View Full Version : Speculative Satellite Image Observations

Sam Conifer
02-18-2011, 06:43 AM
I was reviewing a lot of the satellite pictures and aircraft pictures that people have linked in this sub forum and I began to feel lost in the enormous scope of them. The pictures capture such large areas that it is difficult to understand what you are seeing, so I look for human constructions to understand the size of things but cannot seem to find much that is useful. Human beings have built these enormous cities that span miles and miles of ground, yet when you take a look at these pictures that show mountain ranges and coast lines they seem to not even be there at all. Yet I am convinced somehow their effect on the geography must be there. Maybe it is a slight shift in color or the absence of one. Maybe it is dirty water or smog? There must be something. To understand this I think I just need to find a really good map with exceptionally high resolution.

Also, contrary to what I thought I knew, it seems that most rivers when viewed from a great distance away are not any kind of blue color, but are somewhere between a brown or a green. Maybe the reason for this is that rivers themselves are rarely visible from great distances, but what is more visible is their effects on the surrounding land.

To search for the images I seek I have been using Google's image search engine and filtered out all images less than 70 MB - although it doesn't seem to really do this since most of the results are around 10 MB. Ideally I think I would like to see detail 10 times this, and I think my computer and internet connection could handle this. I just don't know how I am supposed to find a +100 MB satellite picture of the North American coastline or something similar. Anyone have any ideas?

02-18-2011, 01:35 PM
Set Google Maps to satellite mode, or download Google Earth. That should get you 90% of the way to where you want to go. Or, you could take a look for scientific satellite imagery. You have to jump through a few hoops and really know exactly what you want, but you can get some really nice data that way. I got heightfield imagery of the Nazca plateau in Peru from down to a resolution of 30m per pixel, which is pretty good for South American imagery. That came from a Japanese satellite called ASTER.

As regards rivers, you're right—they do usually appear brown or green thanks to the vegetation that grows along their banks and the silt they are usually carrying. Even up close, you don't often see a river that reflects the sky well enough to really be blue. But in terms of a map, the expectation is that blue = water, so even though that's not really what it looks like, people color their rivers blue anyway. I tried to get away with a green-brown river on a map, and everyone who offered an opinion said it looked wrong.

02-18-2011, 02:10 PM
Yes, water is one of those things which has a reflection which varies depending on the angle you view it at. At shallow angles like you get when stood on the bank it picks up a significant amount of sky. When viewed from above then you see deeper into it and it looks a lot darker. The sea is naturally a blue / green as well as that from the sky so any light which does go into the sea and reflects back from particles will appear with a blue green tint to it. Fresh water is less like that tho and I think just more clear in nature so it just steadily goes to black as it gets deep. I am less sure about this tho.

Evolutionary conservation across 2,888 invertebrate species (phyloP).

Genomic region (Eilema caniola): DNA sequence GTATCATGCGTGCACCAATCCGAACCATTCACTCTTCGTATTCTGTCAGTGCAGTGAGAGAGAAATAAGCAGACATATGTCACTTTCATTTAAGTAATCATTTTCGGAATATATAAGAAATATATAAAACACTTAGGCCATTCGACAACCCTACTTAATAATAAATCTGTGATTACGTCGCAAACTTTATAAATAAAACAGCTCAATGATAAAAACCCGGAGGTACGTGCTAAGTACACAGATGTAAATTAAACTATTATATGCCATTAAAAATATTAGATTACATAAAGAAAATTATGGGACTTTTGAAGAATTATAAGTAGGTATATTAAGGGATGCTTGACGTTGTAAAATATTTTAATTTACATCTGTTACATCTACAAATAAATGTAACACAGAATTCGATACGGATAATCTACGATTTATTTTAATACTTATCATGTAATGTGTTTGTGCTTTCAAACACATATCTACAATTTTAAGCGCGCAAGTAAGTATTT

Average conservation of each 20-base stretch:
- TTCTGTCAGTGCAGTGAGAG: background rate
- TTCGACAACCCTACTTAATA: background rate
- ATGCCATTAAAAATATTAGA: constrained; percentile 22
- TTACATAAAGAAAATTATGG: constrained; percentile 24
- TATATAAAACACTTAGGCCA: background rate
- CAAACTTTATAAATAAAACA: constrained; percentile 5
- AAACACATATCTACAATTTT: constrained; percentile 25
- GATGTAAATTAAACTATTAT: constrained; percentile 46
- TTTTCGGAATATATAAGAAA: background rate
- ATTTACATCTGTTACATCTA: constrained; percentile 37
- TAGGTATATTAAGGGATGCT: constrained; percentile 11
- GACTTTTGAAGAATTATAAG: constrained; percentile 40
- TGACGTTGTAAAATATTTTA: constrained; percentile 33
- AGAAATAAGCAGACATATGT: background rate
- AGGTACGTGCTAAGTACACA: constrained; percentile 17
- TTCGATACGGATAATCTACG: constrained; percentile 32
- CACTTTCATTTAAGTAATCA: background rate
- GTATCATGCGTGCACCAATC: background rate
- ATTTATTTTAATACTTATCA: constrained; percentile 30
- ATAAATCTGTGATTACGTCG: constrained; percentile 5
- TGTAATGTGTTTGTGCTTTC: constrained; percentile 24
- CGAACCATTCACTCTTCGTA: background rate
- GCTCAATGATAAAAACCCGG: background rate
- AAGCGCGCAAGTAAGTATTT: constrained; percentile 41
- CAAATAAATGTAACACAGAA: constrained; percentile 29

If you want high res pics of coastline thats not the US but are 100Mb is size then the ones from Linz in new zealand are a good start:

click on the coloured squares on the map:

Like this:

Don't try to look at the full res ones in a browser - 200Mb TIFF is gonna kill it. You need to right click download them. Even the JPGs are pretty huge as well. But these are great reference pictures and they have a reasonable usage policy for them.

02-18-2011, 11:34 PM
If you're interested in more detailed pictures, you might want to check out NASA's Earth Observatory (http://earthobservatory.nasa.gov/). The pictures often focus in on an area. For example, the current picture of the day is Sandy Neck, Cape Cod, Massachusetts (http://earthobservatory.nasa.gov/IOTD/view.php?id=49341) It's only a 2Meg file but the roads are clearly visible.

02-19-2011, 12:00 AM
One of the reasons that the effects of people aren't so visible from high up is that people like to grow vegetation above their heads. Most city suburbs, for example, are pretty much just open woodlands with buildings under the trees. The most obvious human effects are effects on waterways, specifically in the form of dams and their associated reservoirs. There are also examples of bodies of water that just aren't there anymore (Lake Chad in Africa and the Aral Sea in Asia are two examples). There is also usually a pall of smoke and pollution over much of mainland China and often northern India.

If you really want to see the effects of humanity on the planet, look at the darkside imagery. Google maps has a nighttime view ( http://www.cc.gatech.edu/~pesti/night/ ) that shows the impact that people have (and lighting at night roughly correlates with wealth).

Another major visible effect of humanity is fires. We like to set them and put them out. http://rapidfire.sci.gsfc.nasa.gov/ has good fire maps worldwide and also provides daily worldwide satellite imagery down to about 250 meters (which is just about where small clusters of human artifacts start to become visible).